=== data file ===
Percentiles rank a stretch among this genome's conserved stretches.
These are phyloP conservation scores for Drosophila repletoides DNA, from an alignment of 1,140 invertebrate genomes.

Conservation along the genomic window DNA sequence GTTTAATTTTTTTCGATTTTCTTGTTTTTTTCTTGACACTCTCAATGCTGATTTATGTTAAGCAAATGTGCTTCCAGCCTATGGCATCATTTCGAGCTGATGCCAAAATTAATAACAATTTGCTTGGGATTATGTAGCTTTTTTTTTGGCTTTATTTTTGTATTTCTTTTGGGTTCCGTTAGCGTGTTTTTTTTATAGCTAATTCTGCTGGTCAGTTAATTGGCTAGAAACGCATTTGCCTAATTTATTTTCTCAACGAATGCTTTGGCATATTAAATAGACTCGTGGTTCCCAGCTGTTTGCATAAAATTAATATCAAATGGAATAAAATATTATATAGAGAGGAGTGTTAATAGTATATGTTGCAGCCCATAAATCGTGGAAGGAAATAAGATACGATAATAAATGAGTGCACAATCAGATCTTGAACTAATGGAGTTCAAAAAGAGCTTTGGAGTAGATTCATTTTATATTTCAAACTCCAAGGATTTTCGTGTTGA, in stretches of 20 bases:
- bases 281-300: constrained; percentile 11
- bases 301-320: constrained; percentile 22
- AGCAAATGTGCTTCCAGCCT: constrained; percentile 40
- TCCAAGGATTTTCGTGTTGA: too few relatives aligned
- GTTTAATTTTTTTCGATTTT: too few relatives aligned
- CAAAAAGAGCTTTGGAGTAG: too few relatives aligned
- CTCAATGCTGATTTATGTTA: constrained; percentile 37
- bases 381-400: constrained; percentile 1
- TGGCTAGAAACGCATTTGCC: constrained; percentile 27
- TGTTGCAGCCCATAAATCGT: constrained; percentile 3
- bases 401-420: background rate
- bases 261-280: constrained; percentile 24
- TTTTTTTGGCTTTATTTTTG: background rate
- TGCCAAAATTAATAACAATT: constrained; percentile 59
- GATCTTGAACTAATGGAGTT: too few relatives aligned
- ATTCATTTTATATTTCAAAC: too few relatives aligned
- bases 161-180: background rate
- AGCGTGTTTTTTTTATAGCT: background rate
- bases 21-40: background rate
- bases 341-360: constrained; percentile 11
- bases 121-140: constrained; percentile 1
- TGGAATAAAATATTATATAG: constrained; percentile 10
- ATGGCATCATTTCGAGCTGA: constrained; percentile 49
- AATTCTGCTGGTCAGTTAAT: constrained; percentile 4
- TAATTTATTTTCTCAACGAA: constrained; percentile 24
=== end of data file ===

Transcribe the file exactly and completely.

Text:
Percentiles rank a stretch among this genome's conserved stretches.
These are phyloP conservation scores for Drosophila repletoides DNA, from an alignment of 1,140 invertebrate genomes.

Conservation along the genomic window DNA sequence GTTTAATTTTTTTCGATTTTCTTGTTTTTTTCTTGACACTCTCAATGCTGATTTATGTTAAGCAAATGTGCTTCCAGCCTATGGCATCATTTCGAGCTGATGCCAAAATTAATAACAATTTGCTTGGGATTATGTAGCTTTTTTTTTGGCTTTATTTTTGTATTTCTTTTGGGTTCCGTTAGCGTGTTTTTTTTATAGCTAATTCTGCTGGTCAGTTAATTGGCTAGAAACGCATTTGCCTAATTTATTTTCTCAACGAATGCTTTGGCATATTAAATAGACTCGTGGTTCCCAGCTGTTTGCATAAAATTAATATCAAATGGAATAAAATATTATATAGAGAGGAGTGTTAATAGTATATGTTGCAGCCCATAAATCGTGGAAGGAAATAAGATACGATAATAAATGAGTGCACAATCAGATCTTGAACTAATGGAGTTCAAAAAGAGCTTTGGAGTAGATTCATTTTATATTTCAAACTCCAAGGATTTTCGTGTTGA, in stretches of 20 bases:
- bases 281-300: constrained; percentile 11
- bases 301-320: constrained; percentile 22
- AGCAAATGTGCTTCCAGCCT: constrained; percentile 40
- TCCAAGGATTTTCGTGTTGA: too few relatives aligned
- GTTTAATTTTTTTCGATTTT: too few relatives aligned
- CAAAAAGAGCTTTGGAGTAG: too few relatives aligned
- CTCAATGCTGATTTATGTTA: constrained; percentile 37
- bases 381-400: constrained; percentile 1
- TGGCTAGAAACGCATTTGCC: constrained; percentile 27
- TGTTGCAGCCCATAAATCGT: constrained; percentile 3
- bases 401-420: background rate
- bases 261-280: constrained; percentile 24
- TTTTTTTGGCTTTATTTTTG: background rate
- TGCCAAAATTAATAACAATT: constrained; percentile 59
- GATCTTGAACTAATGGAGTT: too few relatives aligned
- ATTCATTTTATATTTCAAAC: too few relatives aligned
- bases 161-180: background rate
- AGCGTGTTTTTTTTATAGCT: background rate
- bases 21-40: background rate
- bases 341-360: constrained; percentile 11
- bases 121-140: constrained; percentile 1
- TGGAATAAAATATTATATAG: constrained; percentile 10
- ATGGCATCATTTCGAGCTGA: constrained; percentile 49
- AATTCTGCTGGTCAGTTAAT: constrained; percentile 4
- TAATTTATTTTCTCAACGAA: constrained; percentile 24